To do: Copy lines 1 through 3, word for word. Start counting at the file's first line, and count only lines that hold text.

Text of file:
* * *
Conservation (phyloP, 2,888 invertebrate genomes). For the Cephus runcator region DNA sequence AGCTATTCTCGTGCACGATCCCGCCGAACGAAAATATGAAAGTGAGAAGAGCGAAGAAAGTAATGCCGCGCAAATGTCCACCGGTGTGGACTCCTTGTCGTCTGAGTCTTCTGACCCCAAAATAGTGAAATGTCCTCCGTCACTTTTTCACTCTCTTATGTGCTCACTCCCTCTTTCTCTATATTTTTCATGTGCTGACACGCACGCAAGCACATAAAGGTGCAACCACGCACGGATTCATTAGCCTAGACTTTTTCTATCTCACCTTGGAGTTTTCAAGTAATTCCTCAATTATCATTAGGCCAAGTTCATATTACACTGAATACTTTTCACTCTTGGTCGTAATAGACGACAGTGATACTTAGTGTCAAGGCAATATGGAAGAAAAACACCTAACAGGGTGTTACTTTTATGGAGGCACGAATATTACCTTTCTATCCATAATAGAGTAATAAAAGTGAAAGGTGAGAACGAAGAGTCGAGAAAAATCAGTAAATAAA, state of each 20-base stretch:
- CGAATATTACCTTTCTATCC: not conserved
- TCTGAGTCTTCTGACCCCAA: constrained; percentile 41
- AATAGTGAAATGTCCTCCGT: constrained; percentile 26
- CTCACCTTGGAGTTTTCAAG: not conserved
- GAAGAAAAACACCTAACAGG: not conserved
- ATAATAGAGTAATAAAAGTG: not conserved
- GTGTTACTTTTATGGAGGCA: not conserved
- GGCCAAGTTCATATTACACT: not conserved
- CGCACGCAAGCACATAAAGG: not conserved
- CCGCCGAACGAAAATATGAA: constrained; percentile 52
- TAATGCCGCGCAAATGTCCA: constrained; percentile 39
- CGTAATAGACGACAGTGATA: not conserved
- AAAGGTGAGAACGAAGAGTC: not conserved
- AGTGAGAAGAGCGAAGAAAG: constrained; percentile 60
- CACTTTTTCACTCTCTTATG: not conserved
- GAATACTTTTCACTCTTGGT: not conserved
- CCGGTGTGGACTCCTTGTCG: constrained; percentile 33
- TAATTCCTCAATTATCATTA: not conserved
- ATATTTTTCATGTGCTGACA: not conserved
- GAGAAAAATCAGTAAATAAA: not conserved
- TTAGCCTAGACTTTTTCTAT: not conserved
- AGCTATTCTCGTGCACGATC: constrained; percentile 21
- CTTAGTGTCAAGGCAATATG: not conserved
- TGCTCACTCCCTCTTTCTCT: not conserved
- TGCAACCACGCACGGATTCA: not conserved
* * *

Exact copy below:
Conservation (phyloP, 2,888 invertebrate genomes). For the Cephus runcator region DNA sequence AGCTATTCTCGTGCACGATCCCGCCGAACGAAAATATGAAAGTGAGAAGAGCGAAGAAAGTAATGCCGCGCAAATGTCCACCGGTGTGGACTCCTTGTCGTCTGAGTCTTCTGACCCCAAAATAGTGAAATGTCCTCCGTCACTTTTTCACTCTCTTATGTGCTCACTCCCTCTTTCTCTATATTTTTCATGTGCTGACACGCACGCAAGCACATAAAGGTGCAACCACGCACGGATTCATTAGCCTAGACTTTTTCTATCTCACCTTGGAGTTTTCAAGTAATTCCTCAATTATCATTAGGCCAAGTTCATATTACACTGAATACTTTTCACTCTTGGTCGTAATAGACGACAGTGATACTTAGTGTCAAGGCAATATGGAAGAAAAACACCTAACAGGGTGTTACTTTTATGGAGGCACGAATATTACCTTTCTATCCATAATAGAGTAATAAAAGTGAAAGGTGAGAACGAAGAGTCGAGAAAAATCAGTAAATAAA, state of each 20-base stretch:
- CGAATATTACCTTTCTATCC: not conserved
- TCTGAGTCTTCTGACCCCAA: constrained; percentile 41